A few scribbled comments (amounting to more than 1000 words – oops!) to round Atwood off for now, this time an article written by Stephen Dunning in 2005.
I quite liked this article. He starts off by reminding the reader there are essentially two kinds of dystopias: the Orwellian and the Huxleyian. The boot stamping on your face forever, or the more subtle vision of Huxley's Brave New World, which emphasises the carrot rather than the stick, but is no less totalitarian. Dunning places Oryx and Crake into the Huxleyian tradition, and with good reason:
It finds our current vulnerability to unprecedented disaster arises not from dystopian societies with hostile political structures, underwritten by oppressive metanarratives, and established through threat of imprisonment, torture and death, but rather within the qualitative vacuum of a culture that has lost its "great" narratives.
(Dunning 2005: 86)
This loss of 'great narratives' is of course a post-modern concept, borrowed directly from Lyotard, although Dunning refuses the post-modern label and prefers “late modernity” (although this does force him to translate 'postmodern' into 'late modern' whenever he discusses it in the text, and then I have to translate it back in my head...anyway). This culture, Dunning goes on to argue, has lately, with the fall of the Soviet Union, lost even the political alternative to the old religious narratives, leaving only unfettered scientific progress behind. A pattern can be discerned, I would say. Dunning claims that the “sacred narrative” (Dunning 2005: 87) is being excised from the world and replaced with ideas stemming from “the laboratory and ledger” (science and capitalism).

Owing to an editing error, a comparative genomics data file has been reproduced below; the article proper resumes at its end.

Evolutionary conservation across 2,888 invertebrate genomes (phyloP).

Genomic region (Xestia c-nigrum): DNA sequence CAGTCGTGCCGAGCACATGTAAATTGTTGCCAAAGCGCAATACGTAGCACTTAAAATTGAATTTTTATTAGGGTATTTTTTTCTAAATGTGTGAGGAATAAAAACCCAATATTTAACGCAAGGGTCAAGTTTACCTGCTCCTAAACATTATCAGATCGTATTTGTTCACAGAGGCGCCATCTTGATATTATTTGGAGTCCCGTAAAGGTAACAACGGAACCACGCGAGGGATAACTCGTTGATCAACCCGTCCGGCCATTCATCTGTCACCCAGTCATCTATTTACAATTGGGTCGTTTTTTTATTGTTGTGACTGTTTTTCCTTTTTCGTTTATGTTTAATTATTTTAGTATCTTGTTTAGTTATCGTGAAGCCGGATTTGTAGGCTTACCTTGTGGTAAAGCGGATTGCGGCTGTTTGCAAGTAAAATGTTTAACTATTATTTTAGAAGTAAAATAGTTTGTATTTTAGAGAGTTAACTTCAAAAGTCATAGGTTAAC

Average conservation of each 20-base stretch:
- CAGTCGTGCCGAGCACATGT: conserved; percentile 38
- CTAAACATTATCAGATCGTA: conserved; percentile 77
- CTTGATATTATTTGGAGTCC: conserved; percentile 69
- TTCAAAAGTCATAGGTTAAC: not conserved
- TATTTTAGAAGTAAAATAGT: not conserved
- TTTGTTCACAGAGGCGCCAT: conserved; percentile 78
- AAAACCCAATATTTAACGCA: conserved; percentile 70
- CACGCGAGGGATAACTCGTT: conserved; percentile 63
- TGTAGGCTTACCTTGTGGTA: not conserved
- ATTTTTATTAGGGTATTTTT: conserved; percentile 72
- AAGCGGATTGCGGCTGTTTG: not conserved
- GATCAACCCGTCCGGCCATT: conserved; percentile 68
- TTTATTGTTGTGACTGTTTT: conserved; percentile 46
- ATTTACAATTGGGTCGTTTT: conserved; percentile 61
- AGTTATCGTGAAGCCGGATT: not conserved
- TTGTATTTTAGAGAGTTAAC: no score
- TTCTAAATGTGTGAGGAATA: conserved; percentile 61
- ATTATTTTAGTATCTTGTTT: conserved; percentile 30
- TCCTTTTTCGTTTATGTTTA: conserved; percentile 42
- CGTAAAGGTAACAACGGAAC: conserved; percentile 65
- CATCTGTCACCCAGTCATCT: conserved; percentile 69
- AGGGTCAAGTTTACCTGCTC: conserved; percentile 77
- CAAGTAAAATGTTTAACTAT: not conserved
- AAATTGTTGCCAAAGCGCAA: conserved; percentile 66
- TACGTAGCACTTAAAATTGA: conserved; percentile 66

Much like DiMarco's text on homo faber, Dunning also goes back to antiquity and then to the beginning of 'modernity', when science ousted the old traditions, without however truly offering an alternative. He speaks of 'orders of desire' (which I believe corresponds to the lower levels of Maslow's hierarchy of needs):
Modernity can offer no convincing rationale for pursuing second-order desires, which require the suppression or deferment of first-order desires to achieve higher ethical (often communal) goals, precisely because, as both Huxley and Atwood recognize, modernity rejects the traditional cultural narratives that give such goals their authority.
(Dunning 2005: 87)
I should read more Lyotard, but I would assume such a traditional cultural narrative might be something like 'God', who, through the advance of science, has now become a mere “God of the gaps” (Dunning 2005: 88), only powerful wherever there has been no scientific explanation yet. Oryx and Crake is then a “darkly comic critique of our triumphant scientific modernity that is only now beginning to reveal its true shape, having finally exhausted the resources of the world it has systematically destroyed” (Dunning 2005: 88-89). Sounds a bit post-postmodern to me, I must say!